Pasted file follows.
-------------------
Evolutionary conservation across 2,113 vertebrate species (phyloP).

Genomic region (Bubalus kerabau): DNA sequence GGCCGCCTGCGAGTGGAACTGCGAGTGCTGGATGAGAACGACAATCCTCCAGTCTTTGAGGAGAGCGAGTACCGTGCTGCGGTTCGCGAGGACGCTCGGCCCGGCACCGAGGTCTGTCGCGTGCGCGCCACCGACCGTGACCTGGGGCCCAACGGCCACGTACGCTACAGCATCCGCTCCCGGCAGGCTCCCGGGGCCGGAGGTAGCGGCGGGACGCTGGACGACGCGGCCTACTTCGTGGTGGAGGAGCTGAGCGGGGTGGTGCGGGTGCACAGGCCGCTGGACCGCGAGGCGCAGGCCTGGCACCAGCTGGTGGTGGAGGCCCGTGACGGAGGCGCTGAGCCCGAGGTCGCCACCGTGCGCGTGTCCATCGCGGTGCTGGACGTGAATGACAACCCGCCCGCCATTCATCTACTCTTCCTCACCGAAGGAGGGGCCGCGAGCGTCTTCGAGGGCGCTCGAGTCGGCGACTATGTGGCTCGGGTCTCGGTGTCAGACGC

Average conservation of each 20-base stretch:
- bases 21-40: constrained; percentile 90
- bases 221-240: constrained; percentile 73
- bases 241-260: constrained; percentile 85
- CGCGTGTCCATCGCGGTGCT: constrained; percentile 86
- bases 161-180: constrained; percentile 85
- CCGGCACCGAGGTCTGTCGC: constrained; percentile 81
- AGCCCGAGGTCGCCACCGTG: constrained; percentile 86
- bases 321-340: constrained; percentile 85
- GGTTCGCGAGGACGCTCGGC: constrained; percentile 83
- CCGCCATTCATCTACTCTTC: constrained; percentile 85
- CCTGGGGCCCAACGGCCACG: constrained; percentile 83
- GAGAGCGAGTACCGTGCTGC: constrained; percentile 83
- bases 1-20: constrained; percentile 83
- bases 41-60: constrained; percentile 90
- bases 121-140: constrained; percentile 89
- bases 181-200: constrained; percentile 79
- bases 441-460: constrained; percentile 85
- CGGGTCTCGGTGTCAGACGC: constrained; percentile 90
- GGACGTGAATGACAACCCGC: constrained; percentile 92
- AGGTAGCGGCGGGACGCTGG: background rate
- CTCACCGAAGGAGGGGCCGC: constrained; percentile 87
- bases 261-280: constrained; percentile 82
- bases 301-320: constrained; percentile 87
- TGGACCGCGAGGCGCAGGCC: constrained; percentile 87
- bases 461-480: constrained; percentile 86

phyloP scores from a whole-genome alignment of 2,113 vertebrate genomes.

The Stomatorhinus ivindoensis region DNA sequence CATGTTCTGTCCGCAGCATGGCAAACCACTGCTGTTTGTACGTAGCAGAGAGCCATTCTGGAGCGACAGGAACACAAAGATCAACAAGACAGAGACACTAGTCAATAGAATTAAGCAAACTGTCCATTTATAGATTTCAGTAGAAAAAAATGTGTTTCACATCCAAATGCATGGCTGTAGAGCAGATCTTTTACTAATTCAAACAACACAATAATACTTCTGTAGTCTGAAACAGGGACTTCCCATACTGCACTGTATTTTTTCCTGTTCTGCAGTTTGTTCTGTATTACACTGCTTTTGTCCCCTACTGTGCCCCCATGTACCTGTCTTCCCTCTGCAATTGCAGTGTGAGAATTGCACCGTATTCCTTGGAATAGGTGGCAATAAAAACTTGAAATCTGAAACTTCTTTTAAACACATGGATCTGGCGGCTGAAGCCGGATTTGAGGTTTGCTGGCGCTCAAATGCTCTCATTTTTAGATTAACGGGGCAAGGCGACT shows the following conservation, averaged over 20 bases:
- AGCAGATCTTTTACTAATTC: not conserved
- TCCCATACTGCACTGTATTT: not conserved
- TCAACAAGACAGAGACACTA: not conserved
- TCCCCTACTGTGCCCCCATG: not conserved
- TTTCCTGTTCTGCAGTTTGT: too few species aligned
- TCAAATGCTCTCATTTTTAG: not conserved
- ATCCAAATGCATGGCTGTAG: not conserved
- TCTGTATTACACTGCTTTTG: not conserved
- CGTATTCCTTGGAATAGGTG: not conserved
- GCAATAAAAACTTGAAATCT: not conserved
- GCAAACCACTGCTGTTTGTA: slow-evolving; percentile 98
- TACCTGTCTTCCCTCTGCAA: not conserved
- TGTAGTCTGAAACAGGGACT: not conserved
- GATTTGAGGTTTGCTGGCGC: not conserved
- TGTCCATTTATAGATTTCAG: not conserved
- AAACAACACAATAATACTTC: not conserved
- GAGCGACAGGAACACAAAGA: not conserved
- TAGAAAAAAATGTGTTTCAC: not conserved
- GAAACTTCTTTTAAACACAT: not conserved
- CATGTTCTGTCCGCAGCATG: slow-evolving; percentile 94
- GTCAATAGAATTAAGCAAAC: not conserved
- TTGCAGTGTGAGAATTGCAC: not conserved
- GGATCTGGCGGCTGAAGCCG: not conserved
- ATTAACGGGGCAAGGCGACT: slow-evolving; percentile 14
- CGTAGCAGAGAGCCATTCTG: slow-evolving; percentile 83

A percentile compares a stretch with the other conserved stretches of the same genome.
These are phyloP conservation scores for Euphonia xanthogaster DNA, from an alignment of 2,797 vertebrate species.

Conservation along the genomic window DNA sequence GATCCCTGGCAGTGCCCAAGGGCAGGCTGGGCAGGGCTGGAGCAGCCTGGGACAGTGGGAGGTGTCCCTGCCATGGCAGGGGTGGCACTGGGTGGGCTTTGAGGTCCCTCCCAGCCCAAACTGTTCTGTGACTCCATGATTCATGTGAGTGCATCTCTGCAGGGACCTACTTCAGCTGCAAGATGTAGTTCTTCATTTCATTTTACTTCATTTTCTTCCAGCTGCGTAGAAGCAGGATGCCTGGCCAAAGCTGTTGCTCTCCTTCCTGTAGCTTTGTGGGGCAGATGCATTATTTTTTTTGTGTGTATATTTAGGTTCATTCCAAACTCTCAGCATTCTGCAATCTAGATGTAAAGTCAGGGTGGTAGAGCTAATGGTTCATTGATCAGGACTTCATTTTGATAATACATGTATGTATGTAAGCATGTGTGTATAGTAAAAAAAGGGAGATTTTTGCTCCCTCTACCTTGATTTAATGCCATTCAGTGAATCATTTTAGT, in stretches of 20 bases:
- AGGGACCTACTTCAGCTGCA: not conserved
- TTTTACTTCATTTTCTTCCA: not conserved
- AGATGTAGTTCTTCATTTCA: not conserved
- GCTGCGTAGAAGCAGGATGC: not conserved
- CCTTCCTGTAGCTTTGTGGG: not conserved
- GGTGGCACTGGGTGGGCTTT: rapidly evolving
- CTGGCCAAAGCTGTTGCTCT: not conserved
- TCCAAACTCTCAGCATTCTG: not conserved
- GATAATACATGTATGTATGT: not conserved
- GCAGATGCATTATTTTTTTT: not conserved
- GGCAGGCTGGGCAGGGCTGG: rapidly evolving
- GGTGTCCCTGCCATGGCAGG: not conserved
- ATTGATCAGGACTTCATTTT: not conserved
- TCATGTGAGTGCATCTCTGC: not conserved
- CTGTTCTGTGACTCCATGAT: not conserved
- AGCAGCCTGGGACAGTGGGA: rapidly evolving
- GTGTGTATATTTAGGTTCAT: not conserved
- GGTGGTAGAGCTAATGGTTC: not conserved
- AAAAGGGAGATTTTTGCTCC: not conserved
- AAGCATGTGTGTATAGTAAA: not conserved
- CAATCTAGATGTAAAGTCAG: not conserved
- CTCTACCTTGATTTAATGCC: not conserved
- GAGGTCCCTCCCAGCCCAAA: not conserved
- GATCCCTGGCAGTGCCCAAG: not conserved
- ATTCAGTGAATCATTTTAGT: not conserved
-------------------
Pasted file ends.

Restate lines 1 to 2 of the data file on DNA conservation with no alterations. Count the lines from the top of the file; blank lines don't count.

Evolutionary conservation across 2,113 vertebrate species (phyloP).

Genomic region (Bubalus kerabau): DNA sequence GGCCGCCTGCGAGTGGAACTGCGAGTGCTGGATGAGAACGACAATCCTCCAGTCTTTGAGGAGAGCGAGTACCGTGCTGCGGTTCGCGAGGACGCTCGGCCCGGCACCGAGGTCTGTCGCGTGCGCGCCACCGACCGTGACCTGGGGCCCAACGGCCACGTACGCTACAGCATCCGCTCCCGGCAGGCTCCCGGGGCCGGAGGTAGCGGCGGGACGCTGGACGACGCGGCCTACTTCGTGGTGGAGGAGCTGAGCGGGGTGGTGCGGGTGCACAGGCCGCTGGACCGCGAGGCGCAGGCCTGGCACCAGCTGGTGGTGGAGGCCCGTGACGGAGGCGCTGAGCCCGAGGTCGCCACCGTGCGCGTGTCCATCGCGGTGCTGGACGTGAATGACAACCCGCCCGCCATTCATCTACTCTTCCTCACCGAAGGAGGGGCCGCGAGCGTCTTCGAGGGCGCTCGAGTCGGCGACTATGTGGCTCGGGTCTCGGTGTCAGACGC